Volunteer work will include habitat restoration, native plant propagation and out-planting, removal of invasive plants both by hand and through chemical application of herbicide, plant, seabird and duck monitoring, marine debris removal, data entry, and equipment maintenance, along with other tasks depending on current projects and refuge needs. Volunteers are expected to work 40 hours/week with additional weekend work when necessary.
Volunteers must be physically fit and able to confidently ride a bike, hike up to three miles [5 km] in the sand or on uneven terrain, lift 50 pounds [23 kg] and be willing to spray herbicide with proper protective gear. Successful applicants must also be willing to handle albatrosses and other seabirds for banding and monitoring studies, and be willing to perform all duties in sub-tropical wind, sun, rain and humidity extremes. Preferred skills include ability to swim/snorkel. Volunteers should have a strong work ethic along with the ability to live and work closely with a small group of people for six months. Preference will be given to those with an educational or professional background in science/biology, plant propagation and weed control experience, remote field experience, and/or bird-handling experience.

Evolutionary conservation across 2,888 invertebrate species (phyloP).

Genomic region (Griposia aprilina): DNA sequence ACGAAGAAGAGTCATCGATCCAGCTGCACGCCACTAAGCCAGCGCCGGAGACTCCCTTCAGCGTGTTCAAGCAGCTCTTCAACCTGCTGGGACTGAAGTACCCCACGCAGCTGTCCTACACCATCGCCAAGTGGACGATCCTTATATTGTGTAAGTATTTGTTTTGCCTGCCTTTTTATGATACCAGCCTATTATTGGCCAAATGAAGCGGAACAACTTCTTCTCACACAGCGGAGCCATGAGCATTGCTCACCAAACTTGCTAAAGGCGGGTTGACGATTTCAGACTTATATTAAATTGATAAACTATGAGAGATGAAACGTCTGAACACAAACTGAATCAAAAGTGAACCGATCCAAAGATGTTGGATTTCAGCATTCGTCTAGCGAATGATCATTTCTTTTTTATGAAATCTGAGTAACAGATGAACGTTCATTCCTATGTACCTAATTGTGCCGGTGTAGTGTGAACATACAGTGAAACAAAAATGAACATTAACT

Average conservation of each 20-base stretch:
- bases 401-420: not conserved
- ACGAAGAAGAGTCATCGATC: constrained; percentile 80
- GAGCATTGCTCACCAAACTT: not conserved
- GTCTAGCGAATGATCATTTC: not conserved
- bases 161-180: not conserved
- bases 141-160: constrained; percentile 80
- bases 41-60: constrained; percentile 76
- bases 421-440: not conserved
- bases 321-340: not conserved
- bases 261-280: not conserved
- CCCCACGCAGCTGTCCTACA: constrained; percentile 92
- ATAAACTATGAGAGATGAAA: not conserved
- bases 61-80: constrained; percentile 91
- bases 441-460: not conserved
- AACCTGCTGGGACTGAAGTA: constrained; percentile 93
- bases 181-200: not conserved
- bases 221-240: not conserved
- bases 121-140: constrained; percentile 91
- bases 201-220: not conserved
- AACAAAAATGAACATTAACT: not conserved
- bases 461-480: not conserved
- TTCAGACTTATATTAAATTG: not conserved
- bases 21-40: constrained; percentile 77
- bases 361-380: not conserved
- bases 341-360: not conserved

Summer season: 25 March 2016 to 27 September 2016; applications due by 15 December 2015. Read more here.
Black-footed Albatrosses dance on Midway Atoll (with Laysan Albatrosses behind)
John Cooper, ACAP Information Officer, 17 November 2015